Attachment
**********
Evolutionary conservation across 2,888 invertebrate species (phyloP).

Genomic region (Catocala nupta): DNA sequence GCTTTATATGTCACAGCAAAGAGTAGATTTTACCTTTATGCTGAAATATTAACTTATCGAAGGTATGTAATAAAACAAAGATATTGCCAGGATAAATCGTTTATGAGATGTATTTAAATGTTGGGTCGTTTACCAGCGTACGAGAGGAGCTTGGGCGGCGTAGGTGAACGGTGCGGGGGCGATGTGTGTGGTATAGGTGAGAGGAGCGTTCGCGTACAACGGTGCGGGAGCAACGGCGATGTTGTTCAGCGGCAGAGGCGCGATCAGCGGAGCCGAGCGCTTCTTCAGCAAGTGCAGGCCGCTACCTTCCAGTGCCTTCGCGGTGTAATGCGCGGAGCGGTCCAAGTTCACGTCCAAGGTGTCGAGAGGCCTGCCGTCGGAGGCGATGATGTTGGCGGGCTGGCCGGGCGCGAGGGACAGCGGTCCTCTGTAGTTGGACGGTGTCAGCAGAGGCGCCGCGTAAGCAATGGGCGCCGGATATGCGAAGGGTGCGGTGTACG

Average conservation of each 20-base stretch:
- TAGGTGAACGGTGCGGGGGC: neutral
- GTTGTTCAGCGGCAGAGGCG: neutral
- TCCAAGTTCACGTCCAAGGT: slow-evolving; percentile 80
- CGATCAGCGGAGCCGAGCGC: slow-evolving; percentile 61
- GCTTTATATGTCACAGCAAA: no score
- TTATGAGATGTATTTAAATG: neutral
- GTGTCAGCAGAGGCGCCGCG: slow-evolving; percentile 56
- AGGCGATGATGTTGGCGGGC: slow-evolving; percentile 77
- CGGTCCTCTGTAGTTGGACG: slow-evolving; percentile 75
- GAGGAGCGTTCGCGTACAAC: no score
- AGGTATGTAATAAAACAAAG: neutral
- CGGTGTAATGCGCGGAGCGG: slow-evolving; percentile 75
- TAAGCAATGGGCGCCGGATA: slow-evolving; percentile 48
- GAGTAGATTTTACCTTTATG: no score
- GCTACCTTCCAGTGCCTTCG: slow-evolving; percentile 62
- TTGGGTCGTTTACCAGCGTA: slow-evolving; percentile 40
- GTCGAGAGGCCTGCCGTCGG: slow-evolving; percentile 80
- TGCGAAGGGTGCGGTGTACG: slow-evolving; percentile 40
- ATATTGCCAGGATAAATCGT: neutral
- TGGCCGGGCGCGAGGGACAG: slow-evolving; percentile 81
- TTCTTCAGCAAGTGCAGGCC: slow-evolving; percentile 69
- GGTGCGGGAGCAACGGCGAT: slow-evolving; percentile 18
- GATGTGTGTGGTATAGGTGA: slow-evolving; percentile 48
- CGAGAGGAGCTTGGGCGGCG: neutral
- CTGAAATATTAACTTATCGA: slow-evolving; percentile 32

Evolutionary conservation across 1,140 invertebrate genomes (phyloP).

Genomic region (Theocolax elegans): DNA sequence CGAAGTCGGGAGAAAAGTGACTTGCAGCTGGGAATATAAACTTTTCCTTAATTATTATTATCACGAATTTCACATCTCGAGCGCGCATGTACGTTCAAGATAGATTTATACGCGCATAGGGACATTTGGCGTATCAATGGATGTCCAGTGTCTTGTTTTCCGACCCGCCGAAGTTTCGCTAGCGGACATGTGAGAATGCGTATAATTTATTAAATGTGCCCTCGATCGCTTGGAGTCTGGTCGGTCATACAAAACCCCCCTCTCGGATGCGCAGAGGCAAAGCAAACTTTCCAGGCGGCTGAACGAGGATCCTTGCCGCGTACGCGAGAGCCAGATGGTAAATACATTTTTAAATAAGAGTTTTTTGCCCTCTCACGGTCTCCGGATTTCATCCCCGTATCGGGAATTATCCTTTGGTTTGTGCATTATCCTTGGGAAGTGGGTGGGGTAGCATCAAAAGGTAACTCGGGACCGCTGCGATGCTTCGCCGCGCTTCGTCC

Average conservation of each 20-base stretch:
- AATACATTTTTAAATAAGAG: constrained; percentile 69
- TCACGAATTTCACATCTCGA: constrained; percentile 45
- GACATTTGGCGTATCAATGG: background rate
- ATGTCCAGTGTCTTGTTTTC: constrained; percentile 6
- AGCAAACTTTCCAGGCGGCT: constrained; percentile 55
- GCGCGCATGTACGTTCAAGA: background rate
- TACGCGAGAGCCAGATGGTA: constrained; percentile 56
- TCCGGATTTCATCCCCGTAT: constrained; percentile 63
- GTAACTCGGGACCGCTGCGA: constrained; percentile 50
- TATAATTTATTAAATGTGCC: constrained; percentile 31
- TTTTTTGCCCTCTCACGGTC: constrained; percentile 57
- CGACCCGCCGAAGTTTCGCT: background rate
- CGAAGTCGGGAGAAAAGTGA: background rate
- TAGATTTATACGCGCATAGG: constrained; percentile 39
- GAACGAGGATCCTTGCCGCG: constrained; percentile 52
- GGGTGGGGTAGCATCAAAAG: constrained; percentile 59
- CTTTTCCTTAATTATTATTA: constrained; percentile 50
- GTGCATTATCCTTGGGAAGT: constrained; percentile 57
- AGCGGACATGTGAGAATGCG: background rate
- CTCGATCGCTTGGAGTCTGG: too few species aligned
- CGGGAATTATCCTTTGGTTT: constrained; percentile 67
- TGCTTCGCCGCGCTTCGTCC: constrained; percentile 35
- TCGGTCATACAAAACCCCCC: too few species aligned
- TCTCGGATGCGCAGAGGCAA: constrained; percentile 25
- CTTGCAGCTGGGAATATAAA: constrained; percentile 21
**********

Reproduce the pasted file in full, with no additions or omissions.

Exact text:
Evolutionary conservation across 2,888 invertebrate species (phyloP).

Genomic region (Catocala nupta): DNA sequence GCTTTATATGTCACAGCAAAGAGTAGATTTTACCTTTATGCTGAAATATTAACTTATCGAAGGTATGTAATAAAACAAAGATATTGCCAGGATAAATCGTTTATGAGATGTATTTAAATGTTGGGTCGTTTACCAGCGTACGAGAGGAGCTTGGGCGGCGTAGGTGAACGGTGCGGGGGCGATGTGTGTGGTATAGGTGAGAGGAGCGTTCGCGTACAACGGTGCGGGAGCAACGGCGATGTTGTTCAGCGGCAGAGGCGCGATCAGCGGAGCCGAGCGCTTCTTCAGCAAGTGCAGGCCGCTACCTTCCAGTGCCTTCGCGGTGTAATGCGCGGAGCGGTCCAAGTTCACGTCCAAGGTGTCGAGAGGCCTGCCGTCGGAGGCGATGATGTTGGCGGGCTGGCCGGGCGCGAGGGACAGCGGTCCTCTGTAGTTGGACGGTGTCAGCAGAGGCGCCGCGTAAGCAATGGGCGCCGGATATGCGAAGGGTGCGGTGTACG

Average conservation of each 20-base stretch:
- TAGGTGAACGGTGCGGGGGC: neutral
- GTTGTTCAGCGGCAGAGGCG: neutral
- TCCAAGTTCACGTCCAAGGT: slow-evolving; percentile 80
- CGATCAGCGGAGCCGAGCGC: slow-evolving; percentile 61
- GCTTTATATGTCACAGCAAA: no score
- TTATGAGATGTATTTAAATG: neutral
- GTGTCAGCAGAGGCGCCGCG: slow-evolving; percentile 56
- AGGCGATGATGTTGGCGGGC: slow-evolving; percentile 77
- CGGTCCTCTGTAGTTGGACG: slow-evolving; percentile 75
- GAGGAGCGTTCGCGTACAAC: no score
- AGGTATGTAATAAAACAAAG: neutral
- CGGTGTAATGCGCGGAGCGG: slow-evolving; percentile 75
- TAAGCAATGGGCGCCGGATA: slow-evolving; percentile 48
- GAGTAGATTTTACCTTTATG: no score
- GCTACCTTCCAGTGCCTTCG: slow-evolving; percentile 62
- TTGGGTCGTTTACCAGCGTA: slow-evolving; percentile 40
- GTCGAGAGGCCTGCCGTCGG: slow-evolving; percentile 80
- TGCGAAGGGTGCGGTGTACG: slow-evolving; percentile 40
- ATATTGCCAGGATAAATCGT: neutral
- TGGCCGGGCGCGAGGGACAG: slow-evolving; percentile 81
- TTCTTCAGCAAGTGCAGGCC: slow-evolving; percentile 69
- GGTGCGGGAGCAACGGCGAT: slow-evolving; percentile 18
- GATGTGTGTGGTATAGGTGA: slow-evolving; percentile 48
- CGAGAGGAGCTTGGGCGGCG: neutral
- CTGAAATATTAACTTATCGA: slow-evolving; percentile 32

Evolutionary conservation across 1,140 invertebrate genomes (phyloP).

Genomic region (Theocolax elegans): DNA sequence CGAAGTCGGGAGAAAAGTGACTTGCAGCTGGGAATATAAACTTTTCCTTAATTATTATTATCACGAATTTCACATCTCGAGCGCGCATGTACGTTCAAGATAGATTTATACGCGCATAGGGACATTTGGCGTATCAATGGATGTCCAGTGTCTTGTTTTCCGACCCGCCGAAGTTTCGCTAGCGGACATGTGAGAATGCGTATAATTTATTAAATGTGCCCTCGATCGCTTGGAGTCTGGTCGGTCATACAAAACCCCCCTCTCGGATGCGCAGAGGCAAAGCAAACTTTCCAGGCGGCTGAACGAGGATCCTTGCCGCGTACGCGAGAGCCAGATGGTAAATACATTTTTAAATAAGAGTTTTTTGCCCTCTCACGGTCTCCGGATTTCATCCCCGTATCGGGAATTATCCTTTGGTTTGTGCATTATCCTTGGGAAGTGGGTGGGGTAGCATCAAAAGGTAACTCGGGACCGCTGCGATGCTTCGCCGCGCTTCGTCC

Average conservation of each 20-base stretch:
- AATACATTTTTAAATAAGAG: constrained; percentile 69
- TCACGAATTTCACATCTCGA: constrained; percentile 45
- GACATTTGGCGTATCAATGG: background rate
- ATGTCCAGTGTCTTGTTTTC: constrained; percentile 6
- AGCAAACTTTCCAGGCGGCT: constrained; percentile 55
- GCGCGCATGTACGTTCAAGA: background rate
- TACGCGAGAGCCAGATGGTA: constrained; percentile 56
- TCCGGATTTCATCCCCGTAT: constrained; percentile 63
- GTAACTCGGGACCGCTGCGA: constrained; percentile 50
- TATAATTTATTAAATGTGCC: constrained; percentile 31
- TTTTTTGCCCTCTCACGGTC: constrained; percentile 57
- CGACCCGCCGAAGTTTCGCT: background rate
- CGAAGTCGGGAGAAAAGTGA: background rate
- TAGATTTATACGCGCATAGG: constrained; percentile 39
- GAACGAGGATCCTTGCCGCG: constrained; percentile 52
- GGGTGGGGTAGCATCAAAAG: constrained; percentile 59
- CTTTTCCTTAATTATTATTA: constrained; percentile 50
- GTGCATTATCCTTGGGAAGT: constrained; percentile 57
- AGCGGACATGTGAGAATGCG: background rate
- CTCGATCGCTTGGAGTCTGG: too few species aligned
- CGGGAATTATCCTTTGGTTT: constrained; percentile 67
- TGCTTCGCCGCGCTTCGTCC: constrained; percentile 35
- TCGGTCATACAAAACCCCCC: too few species aligned
- TCTCGGATGCGCAGAGGCAA: constrained; percentile 25
- CTTGCAGCTGGGAATATAAA: constrained; percentile 21